And the buttons… sorry… BUTTON, non plural. One button to rule them all (functions that is). They manage to pull off the Play, Pause, Next Track, Back track and Voice assistance off the one button, but volume control speaks volumes for a functional headset. It’s like they aren’t trying at all to be a ‘Street’ bud. Volume on the move is SO important. The button is also not in the greatest spot at the top left bud. It may well be an acoustic sealing issue, but it would have been great if they could have utilised the perfectly fingertip sized aluminium “E” plates that adorn the top of each bud as a button. The Jabra Elites 75T’s have dual bud button functionality and it’s one of the most functional builds I’ve used to date, so dropping to a smaller single button function was a tough pill to swallow for me.
At $349(AUD rrp) this is where it gets tough. These DO sound nice and they fit comfortably. They are a unique player in the gaming demographic with the Low Latency ability. But just because they’re unique doesn’t mean I could personally justify dropping three fifty down on them. And let's remember a large number of the targeted 'Switch' demographic are shopping off the "Bank Of Mum and Dad" too.
If they nailed that bluetooth element, I would totally vouch for them but they’re sub par as a convenient bluetooth headphone and this devalues the cost benefit ratio against their asking price for me. I really don’t know if gamers are that fussed on a wireless bud solution just for gaming when they can get a really good set of over ears WITH a functional chat microphone for the same price.
Finish Him - Updated 1/6/21
I REAAAAALLY wanted to love these. And don’t get me wrong, I like them. The audio is clean. Precise, clear and responsive. I just wanted to LOVE them, and maybe I’m underestimating the complexity of the Low Latency tech, but the fiddliness factor hurts too much.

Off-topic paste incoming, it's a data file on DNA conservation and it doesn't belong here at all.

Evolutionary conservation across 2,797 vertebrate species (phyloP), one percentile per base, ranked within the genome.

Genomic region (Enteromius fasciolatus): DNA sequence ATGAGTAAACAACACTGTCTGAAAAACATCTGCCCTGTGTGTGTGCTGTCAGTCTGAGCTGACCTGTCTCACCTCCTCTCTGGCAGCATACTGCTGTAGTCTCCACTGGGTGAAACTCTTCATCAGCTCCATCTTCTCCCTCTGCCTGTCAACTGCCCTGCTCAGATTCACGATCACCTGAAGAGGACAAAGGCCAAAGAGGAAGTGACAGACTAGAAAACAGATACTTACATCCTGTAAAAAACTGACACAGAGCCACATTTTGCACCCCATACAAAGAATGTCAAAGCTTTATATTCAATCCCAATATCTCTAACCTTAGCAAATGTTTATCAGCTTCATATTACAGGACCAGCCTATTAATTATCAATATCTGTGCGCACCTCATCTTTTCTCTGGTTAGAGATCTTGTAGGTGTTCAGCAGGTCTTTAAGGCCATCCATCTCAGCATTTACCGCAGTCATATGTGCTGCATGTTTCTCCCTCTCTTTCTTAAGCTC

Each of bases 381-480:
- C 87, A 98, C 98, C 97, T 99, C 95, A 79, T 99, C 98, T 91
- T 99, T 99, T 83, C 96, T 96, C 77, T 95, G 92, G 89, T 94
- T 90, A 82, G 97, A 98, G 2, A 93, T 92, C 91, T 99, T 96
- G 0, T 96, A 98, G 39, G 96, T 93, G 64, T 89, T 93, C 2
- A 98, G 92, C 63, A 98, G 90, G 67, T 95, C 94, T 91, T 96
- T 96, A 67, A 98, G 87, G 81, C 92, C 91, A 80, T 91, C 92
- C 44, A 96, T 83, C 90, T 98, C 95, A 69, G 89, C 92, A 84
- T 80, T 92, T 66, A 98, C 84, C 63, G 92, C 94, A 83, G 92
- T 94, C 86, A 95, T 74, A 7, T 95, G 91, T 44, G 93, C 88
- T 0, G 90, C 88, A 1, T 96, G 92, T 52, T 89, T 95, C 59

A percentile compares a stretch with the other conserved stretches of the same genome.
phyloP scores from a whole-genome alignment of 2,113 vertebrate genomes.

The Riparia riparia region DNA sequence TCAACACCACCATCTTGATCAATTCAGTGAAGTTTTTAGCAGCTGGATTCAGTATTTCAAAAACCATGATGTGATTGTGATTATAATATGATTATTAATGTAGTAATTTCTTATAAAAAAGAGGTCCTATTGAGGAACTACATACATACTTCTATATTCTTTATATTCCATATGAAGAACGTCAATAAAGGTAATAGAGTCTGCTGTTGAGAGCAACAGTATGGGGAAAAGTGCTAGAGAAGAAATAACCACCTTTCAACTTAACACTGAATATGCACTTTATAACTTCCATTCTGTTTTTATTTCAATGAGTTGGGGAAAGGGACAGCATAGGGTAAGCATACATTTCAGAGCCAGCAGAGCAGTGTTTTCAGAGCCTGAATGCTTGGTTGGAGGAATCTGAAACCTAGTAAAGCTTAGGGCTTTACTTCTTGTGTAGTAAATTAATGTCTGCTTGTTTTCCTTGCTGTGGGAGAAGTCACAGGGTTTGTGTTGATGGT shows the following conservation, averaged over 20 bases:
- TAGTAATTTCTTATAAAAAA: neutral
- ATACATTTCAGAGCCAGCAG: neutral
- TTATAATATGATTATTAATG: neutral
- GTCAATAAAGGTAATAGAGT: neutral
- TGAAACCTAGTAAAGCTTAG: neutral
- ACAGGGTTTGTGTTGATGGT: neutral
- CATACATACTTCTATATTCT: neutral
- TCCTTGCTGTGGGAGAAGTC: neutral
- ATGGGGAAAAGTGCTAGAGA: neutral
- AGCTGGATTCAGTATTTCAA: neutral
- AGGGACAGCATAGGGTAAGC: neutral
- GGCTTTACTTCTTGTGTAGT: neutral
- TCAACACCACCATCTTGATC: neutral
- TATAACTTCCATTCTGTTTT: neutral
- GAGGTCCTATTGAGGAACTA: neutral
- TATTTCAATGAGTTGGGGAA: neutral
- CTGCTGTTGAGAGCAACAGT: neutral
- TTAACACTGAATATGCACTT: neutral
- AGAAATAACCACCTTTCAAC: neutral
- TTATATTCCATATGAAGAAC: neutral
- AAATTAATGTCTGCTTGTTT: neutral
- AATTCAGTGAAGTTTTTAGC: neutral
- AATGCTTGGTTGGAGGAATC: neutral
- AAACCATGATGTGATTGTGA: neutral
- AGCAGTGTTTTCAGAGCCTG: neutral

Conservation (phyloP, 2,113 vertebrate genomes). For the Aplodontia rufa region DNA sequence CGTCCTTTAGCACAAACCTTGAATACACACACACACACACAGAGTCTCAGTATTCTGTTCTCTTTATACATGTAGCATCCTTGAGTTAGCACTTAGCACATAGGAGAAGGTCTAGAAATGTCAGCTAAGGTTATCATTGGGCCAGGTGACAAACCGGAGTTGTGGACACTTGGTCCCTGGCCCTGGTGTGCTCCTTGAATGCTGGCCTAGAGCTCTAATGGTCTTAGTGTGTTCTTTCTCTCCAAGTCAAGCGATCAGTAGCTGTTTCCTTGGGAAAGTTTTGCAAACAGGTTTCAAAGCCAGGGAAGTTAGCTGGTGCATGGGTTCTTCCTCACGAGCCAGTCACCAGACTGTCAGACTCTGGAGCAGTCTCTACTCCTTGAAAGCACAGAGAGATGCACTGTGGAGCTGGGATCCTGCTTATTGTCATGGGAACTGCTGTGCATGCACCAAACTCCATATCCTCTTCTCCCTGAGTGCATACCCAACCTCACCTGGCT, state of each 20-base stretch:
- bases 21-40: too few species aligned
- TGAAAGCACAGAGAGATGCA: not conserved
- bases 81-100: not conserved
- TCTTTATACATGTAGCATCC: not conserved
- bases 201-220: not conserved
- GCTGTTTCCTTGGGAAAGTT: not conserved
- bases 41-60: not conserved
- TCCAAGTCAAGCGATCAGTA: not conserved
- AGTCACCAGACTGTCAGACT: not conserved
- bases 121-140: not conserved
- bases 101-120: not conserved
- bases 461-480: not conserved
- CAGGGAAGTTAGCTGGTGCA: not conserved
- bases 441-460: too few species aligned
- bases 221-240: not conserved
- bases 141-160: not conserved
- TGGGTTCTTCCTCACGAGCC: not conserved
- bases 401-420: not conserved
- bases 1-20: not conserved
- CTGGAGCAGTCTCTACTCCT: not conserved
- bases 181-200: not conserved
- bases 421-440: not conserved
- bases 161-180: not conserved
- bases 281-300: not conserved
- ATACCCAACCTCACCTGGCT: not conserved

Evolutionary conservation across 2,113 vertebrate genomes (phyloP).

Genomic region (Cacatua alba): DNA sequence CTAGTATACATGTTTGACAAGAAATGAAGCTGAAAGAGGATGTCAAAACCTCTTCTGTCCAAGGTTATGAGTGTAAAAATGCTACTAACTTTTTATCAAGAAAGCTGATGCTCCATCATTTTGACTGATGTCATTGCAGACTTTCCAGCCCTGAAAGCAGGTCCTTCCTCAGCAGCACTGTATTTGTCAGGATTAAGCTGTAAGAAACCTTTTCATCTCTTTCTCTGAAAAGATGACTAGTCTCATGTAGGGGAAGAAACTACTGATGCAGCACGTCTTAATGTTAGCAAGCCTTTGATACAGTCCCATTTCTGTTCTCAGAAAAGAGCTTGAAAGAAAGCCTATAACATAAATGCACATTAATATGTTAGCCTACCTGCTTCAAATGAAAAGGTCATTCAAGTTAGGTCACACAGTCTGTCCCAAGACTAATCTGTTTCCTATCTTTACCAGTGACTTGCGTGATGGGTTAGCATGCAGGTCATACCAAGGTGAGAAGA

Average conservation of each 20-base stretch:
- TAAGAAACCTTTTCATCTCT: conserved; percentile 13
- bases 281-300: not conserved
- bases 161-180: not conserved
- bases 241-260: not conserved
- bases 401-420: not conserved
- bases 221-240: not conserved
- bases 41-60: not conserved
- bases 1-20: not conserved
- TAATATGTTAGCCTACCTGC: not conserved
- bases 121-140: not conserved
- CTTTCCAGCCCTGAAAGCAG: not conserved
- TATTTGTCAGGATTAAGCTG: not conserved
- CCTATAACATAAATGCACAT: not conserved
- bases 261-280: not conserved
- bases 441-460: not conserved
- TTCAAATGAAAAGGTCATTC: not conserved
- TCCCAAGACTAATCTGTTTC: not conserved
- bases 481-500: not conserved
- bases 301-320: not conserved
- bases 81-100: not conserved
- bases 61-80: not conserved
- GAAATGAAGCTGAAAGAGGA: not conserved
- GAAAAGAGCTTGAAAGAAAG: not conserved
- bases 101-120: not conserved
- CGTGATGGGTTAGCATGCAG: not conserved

You’d have to buy into these as a chat-free gaming headset first and foremost, and bluetooth ‘street’ headphone third (yes, I said third). Don’t get me wrong, the audio heritage is there and these would be a solid buy at say around $250. I acknowledge low latency buds are rare and you simply can’t get that response from any other bluetooth bud. But it’s 2021. People need more than that when it comes to headsets. We live in a world of Zoom calls, Discord, and communication on the go. Having to micro manage connectivity between Wireless and bluetooth with docking and undocking, pairing, re-paring, controlling volume externally and fishing around for where you put that dongle, it’s just not flying with me, not at $349 at least.
I really hope EPOS does succeed in this space and I hope they have a crack at a v2.0 edition of these.
Since firmware slash connectivity updates, I now main with these as a PC headphone. The audio accuracy combined with feel of freedom for keeping my ears nice and uncovered is great now that the connection is consistent. I am however lucky as I run an external mic as my input, something not everyone may have the benefit of doing. So lack of low latency dongle microphone may still hurt potential buyers. That said, EPOS are coming out with the B20 Studio-grade streaming mic which looks promising as a companion if you got the cash to splash. (Review to come in June)
I still can't validate them as a decent 'Street wear' Bluetooth headset as the single button function, no 'hear through' option, size of battery case and pairing method is still a little inconvenient and there are better alternatives for that. But as a 'side gig' for a primarily gaming headset, at least 'Toothin' is still an option.
Overall I'm glad I don't have to wait for the aforementioned second edition, and that they've sorted this out quickly. For anyone chasing a comfortable, precise gaming earphone, I can now recommend them more confidently at their asking price point as the connectivity issues are polished out, and it's nice to know EPOS are paying attention and addressing the issues.
Nathan is a Gamer, Collector and an Electronics Retail Lifer/Employee. He can't commit to a favourite game, but the Hitman Saga is up there and you'll find him on
twitch.tv/nateoriousfox casually playing Rainbow Six Siege. His dedicated hardware reviews and other critical thoughts can be found at technatelogic.com (coming soon).